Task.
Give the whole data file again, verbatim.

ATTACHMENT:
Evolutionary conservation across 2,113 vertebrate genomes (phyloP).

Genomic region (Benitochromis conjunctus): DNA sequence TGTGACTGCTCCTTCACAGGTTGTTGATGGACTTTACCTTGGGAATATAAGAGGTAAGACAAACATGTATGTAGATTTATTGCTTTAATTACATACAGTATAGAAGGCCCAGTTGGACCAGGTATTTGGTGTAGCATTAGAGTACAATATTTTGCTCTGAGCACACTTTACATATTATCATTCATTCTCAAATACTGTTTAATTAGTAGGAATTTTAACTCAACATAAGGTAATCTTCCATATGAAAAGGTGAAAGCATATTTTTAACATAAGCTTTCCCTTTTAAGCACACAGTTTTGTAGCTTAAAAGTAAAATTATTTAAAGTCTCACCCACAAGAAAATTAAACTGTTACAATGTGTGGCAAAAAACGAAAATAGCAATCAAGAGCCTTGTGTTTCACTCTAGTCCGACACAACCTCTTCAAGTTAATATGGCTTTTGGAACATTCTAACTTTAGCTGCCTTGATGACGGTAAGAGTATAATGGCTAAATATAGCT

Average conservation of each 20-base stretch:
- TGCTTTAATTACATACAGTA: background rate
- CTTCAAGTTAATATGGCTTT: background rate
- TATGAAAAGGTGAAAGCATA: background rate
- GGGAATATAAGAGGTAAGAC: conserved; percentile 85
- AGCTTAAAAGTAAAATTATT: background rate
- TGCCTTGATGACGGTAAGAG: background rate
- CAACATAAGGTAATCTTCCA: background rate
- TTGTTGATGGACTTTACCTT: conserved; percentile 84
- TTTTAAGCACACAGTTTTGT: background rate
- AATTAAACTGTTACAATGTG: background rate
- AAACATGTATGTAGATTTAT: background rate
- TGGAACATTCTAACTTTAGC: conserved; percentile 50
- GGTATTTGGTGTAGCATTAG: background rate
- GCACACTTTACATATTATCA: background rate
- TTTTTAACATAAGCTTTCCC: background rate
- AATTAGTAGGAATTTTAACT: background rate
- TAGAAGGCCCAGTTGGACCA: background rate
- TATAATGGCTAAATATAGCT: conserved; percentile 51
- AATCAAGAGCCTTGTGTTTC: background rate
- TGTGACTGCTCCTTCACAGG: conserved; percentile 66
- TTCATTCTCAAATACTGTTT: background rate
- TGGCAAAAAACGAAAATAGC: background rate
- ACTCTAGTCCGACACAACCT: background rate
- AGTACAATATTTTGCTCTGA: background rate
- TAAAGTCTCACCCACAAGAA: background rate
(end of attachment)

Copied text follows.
Evolutionary conservation across 2,113 vertebrate genomes (phyloP).

Genomic region (Benitochromis conjunctus): DNA sequence TGTGACTGCTCCTTCACAGGTTGTTGATGGACTTTACCTTGGGAATATAAGAGGTAAGACAAACATGTATGTAGATTTATTGCTTTAATTACATACAGTATAGAAGGCCCAGTTGGACCAGGTATTTGGTGTAGCATTAGAGTACAATATTTTGCTCTGAGCACACTTTACATATTATCATTCATTCTCAAATACTGTTTAATTAGTAGGAATTTTAACTCAACATAAGGTAATCTTCCATATGAAAAGGTGAAAGCATATTTTTAACATAAGCTTTCCCTTTTAAGCACACAGTTTTGTAGCTTAAAAGTAAAATTATTTAAAGTCTCACCCACAAGAAAATTAAACTGTTACAATGTGTGGCAAAAAACGAAAATAGCAATCAAGAGCCTTGTGTTTCACTCTAGTCCGACACAACCTCTTCAAGTTAATATGGCTTTTGGAACATTCTAACTTTAGCTGCCTTGATGACGGTAAGAGTATAATGGCTAAATATAGCT

Average conservation of each 20-base stretch:
- TGCTTTAATTACATACAGTA: background rate
- CTTCAAGTTAATATGGCTTT: background rate
- TATGAAAAGGTGAAAGCATA: background rate
- GGGAATATAAGAGGTAAGAC: conserved; percentile 85
- AGCTTAAAAGTAAAATTATT: background rate
- TGCCTTGATGACGGTAAGAG: background rate
- CAACATAAGGTAATCTTCCA: background rate
- TTGTTGATGGACTTTACCTT: conserved; percentile 84
- TTTTAAGCACACAGTTTTGT: background rate
- AATTAAACTGTTACAATGTG: background rate
- AAACATGTATGTAGATTTAT: background rate
- TGGAACATTCTAACTTTAGC: conserved; percentile 50
- GGTATTTGGTGTAGCATTAG: background rate
- GCACACTTTACATATTATCA: background rate
- TTTTTAACATAAGCTTTCCC: background rate
- AATTAGTAGGAATTTTAACT: background rate
- TAGAAGGCCCAGTTGGACCA: background rate
- TATAATGGCTAAATATAGCT: conserved; percentile 51
- AATCAAGAGCCTTGTGTTTC: background rate
- TGTGACTGCTCCTTCACAGG: conserved; percentile 66
- TTCATTCTCAAATACTGTTT: background rate
- TGGCAAAAAACGAAAATAGC: background rate
- ACTCTAGTCCGACACAACCT: background rate
- AGTACAATATTTTGCTCTGA: background rate
- TAAAGTCTCACCCACAAGAA: background rate